The Torah tells us that there were people who could not overcome their worries and stashed away some ‘manna’ to eat the following day, but it became putrid and wormy. Within this lies a great lesson for generations: People who are overly concerned with the materialistic side of their life and what they eat, in the long run, their bodies decay, as our Sages said (Pirkei Avot 2:7): “The more flesh, the more worms.” This is self-evident; however, not too many people are aware that those who overly strive to hoard money while neglecting the spiritual side of their lives, in the end, the materialistic side within them defeats their spiritual aspect, and all their possessions become putrid and rotten. Not a trace of spirituality remains within them; their families fall apart, and the money is wasted on useless luxuries.
Surprise before Shabbat
And then, when the eve of the Shabbat arrived, a surprise occurred: A lot more ‘manna’ fell from the heavens, and even those who meant to gather only a little – upon arriving home, found a double portion. As it is written (Exodus 16:22-26): “When Friday came, what they gathered turned out to be a double portion of food, two ‘omers’ for each person. All the leaders of the community came and reported it to Moses. [Moses] said to them, “This is what God has said: Tomorrow is a day of rest, God’s holy Sabbath. Bake what you want to bake, and cook what you want to cook [today]. Whatever you have left over put aside carefully until morning. They put it away until [Saturday] morning, as Moses had instructed. It was not putrid, and there were no maggots in it. Moses announced, “Eat it today, for today is God’s Sabbath. You will not find [anything] in the field today. You are to gather [this food] during the six weekdays, but the seventh day is the Sabbath, and on that [day] there will not be any.”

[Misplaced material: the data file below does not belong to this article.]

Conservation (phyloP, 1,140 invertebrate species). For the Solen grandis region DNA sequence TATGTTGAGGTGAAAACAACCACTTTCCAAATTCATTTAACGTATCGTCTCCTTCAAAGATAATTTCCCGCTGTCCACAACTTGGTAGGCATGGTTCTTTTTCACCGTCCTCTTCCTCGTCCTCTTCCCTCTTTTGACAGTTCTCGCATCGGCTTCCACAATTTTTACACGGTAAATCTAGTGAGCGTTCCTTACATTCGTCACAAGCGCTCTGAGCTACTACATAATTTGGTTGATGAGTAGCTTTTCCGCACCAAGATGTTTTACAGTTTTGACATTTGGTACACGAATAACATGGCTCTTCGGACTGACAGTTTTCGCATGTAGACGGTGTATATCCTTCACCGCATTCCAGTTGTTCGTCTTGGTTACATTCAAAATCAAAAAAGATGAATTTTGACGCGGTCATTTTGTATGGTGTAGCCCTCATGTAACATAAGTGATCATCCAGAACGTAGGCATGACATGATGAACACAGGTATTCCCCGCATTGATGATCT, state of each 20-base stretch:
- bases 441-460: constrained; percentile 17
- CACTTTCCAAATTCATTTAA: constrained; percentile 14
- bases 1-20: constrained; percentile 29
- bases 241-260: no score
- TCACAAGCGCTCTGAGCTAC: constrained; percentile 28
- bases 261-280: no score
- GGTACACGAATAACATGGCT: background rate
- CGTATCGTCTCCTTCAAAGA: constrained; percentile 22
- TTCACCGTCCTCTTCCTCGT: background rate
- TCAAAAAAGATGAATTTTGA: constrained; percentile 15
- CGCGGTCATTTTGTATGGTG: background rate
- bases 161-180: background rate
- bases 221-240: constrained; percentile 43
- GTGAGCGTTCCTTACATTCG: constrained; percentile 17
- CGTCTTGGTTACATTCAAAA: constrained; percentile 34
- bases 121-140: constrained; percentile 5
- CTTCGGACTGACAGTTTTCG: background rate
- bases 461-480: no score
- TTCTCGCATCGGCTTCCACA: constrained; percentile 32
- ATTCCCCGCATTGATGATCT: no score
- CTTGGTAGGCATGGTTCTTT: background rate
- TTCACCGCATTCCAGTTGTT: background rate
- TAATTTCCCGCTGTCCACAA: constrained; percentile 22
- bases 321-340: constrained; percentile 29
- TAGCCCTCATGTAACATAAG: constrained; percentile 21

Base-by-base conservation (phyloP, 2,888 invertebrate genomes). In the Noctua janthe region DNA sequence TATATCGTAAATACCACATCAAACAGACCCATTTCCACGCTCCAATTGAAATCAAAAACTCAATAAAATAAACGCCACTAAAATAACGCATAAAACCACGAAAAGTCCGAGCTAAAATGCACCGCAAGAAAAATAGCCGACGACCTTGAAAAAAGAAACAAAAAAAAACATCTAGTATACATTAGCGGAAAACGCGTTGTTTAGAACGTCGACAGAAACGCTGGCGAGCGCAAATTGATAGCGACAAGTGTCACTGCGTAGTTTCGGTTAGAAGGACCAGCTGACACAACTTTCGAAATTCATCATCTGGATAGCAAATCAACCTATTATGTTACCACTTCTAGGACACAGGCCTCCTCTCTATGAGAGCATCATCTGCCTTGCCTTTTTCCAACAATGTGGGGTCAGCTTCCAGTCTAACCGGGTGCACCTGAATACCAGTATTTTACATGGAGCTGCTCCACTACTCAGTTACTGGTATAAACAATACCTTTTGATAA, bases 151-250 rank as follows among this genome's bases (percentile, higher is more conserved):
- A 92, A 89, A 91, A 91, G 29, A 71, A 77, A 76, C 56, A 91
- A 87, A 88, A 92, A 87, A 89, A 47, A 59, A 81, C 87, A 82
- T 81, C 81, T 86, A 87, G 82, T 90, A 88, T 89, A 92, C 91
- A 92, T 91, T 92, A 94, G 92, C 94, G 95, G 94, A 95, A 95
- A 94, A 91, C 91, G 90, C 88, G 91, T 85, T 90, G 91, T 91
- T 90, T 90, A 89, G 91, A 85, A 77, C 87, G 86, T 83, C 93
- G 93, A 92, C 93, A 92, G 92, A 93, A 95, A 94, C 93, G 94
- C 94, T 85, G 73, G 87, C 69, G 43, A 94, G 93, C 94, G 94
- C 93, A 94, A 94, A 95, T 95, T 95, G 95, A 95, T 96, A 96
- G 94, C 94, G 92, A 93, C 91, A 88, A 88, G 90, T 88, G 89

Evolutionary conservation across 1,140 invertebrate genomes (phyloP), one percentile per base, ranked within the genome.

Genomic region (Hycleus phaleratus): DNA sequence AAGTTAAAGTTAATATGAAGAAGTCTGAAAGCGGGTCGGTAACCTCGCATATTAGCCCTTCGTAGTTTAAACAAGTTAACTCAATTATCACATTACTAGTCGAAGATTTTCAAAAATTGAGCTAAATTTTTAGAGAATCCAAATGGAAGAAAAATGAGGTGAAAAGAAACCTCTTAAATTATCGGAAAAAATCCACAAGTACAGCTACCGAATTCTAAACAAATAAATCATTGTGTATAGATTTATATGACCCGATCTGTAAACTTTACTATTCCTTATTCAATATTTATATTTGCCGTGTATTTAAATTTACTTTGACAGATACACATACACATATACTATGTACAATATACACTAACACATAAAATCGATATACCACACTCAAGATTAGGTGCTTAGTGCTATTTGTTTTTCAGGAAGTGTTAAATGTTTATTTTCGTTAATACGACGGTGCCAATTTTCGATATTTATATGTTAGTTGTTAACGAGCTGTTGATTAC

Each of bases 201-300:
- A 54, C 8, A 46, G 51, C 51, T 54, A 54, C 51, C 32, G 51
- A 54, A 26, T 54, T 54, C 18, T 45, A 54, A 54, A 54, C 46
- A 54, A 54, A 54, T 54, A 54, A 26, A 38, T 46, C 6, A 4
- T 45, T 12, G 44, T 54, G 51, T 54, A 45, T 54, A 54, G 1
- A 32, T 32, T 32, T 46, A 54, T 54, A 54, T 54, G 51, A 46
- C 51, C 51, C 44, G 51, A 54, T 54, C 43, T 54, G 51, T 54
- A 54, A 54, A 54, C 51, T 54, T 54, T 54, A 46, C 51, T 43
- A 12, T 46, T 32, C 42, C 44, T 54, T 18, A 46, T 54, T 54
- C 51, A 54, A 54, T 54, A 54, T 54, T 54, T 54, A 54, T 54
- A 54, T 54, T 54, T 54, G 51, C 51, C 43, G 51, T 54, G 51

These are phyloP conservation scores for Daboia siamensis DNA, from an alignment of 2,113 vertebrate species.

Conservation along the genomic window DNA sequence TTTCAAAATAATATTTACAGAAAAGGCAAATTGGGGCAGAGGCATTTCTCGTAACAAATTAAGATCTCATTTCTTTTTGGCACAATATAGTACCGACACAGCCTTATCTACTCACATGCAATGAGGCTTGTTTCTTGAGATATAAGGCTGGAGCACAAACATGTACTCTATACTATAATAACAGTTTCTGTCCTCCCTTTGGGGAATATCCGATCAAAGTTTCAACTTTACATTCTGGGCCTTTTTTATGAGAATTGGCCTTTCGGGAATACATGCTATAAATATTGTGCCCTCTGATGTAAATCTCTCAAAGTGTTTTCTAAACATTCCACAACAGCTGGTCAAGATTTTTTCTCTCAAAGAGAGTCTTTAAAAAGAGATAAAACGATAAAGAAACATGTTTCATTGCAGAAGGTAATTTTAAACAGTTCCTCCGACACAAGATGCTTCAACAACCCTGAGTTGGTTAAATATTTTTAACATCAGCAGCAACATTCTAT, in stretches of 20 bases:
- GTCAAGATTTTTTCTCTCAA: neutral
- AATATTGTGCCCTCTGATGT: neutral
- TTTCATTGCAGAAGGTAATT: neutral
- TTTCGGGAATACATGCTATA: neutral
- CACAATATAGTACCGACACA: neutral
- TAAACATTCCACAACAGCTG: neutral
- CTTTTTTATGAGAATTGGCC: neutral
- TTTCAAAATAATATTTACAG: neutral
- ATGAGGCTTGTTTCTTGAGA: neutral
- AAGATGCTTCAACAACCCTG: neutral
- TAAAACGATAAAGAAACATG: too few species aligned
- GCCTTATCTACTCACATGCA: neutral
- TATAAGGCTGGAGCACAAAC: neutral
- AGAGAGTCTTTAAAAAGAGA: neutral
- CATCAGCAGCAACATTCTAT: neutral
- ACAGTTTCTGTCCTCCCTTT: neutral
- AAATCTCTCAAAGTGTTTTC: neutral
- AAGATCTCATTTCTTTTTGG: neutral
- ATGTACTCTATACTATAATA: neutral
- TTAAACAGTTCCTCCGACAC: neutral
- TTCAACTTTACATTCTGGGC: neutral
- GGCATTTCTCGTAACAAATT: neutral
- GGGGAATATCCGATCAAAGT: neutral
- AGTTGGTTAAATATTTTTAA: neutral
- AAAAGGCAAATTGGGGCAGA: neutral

The Blessing of Shabbat
The Sages said (Bereshit Rabbah 11:2) that the double portion of ‘manna’ which fell from heaven was due to the blessing of Shabbat. Seemingly, the question arises: What sort of blessing is this? For in actuality, the portion of ‘manna’ on Shabbat was the same amount as the other days, only that it fell on Friday. The answer is that on the seventh day, the people’s worries were removed from their hearts, for the food meant for Shabbat was already prepared the previous day. This is analogous to a person who works hard everyday under heavy pressure; his boss and clients are extremely demanding, and he always has to work overtime just to catch-up. Lo and behold, one day he gets’ a present from heaven – he successfully completes twice as much work in one day than he normally does. What a relief! What a joy! For an entire day he won’t need to work! A full day to stroll leisurely without any worries. Perhaps he’ll speak with his wife a little; maybe he’ll even notice that his children have grown-up since the last time he paid attention to them, a couple of years ago…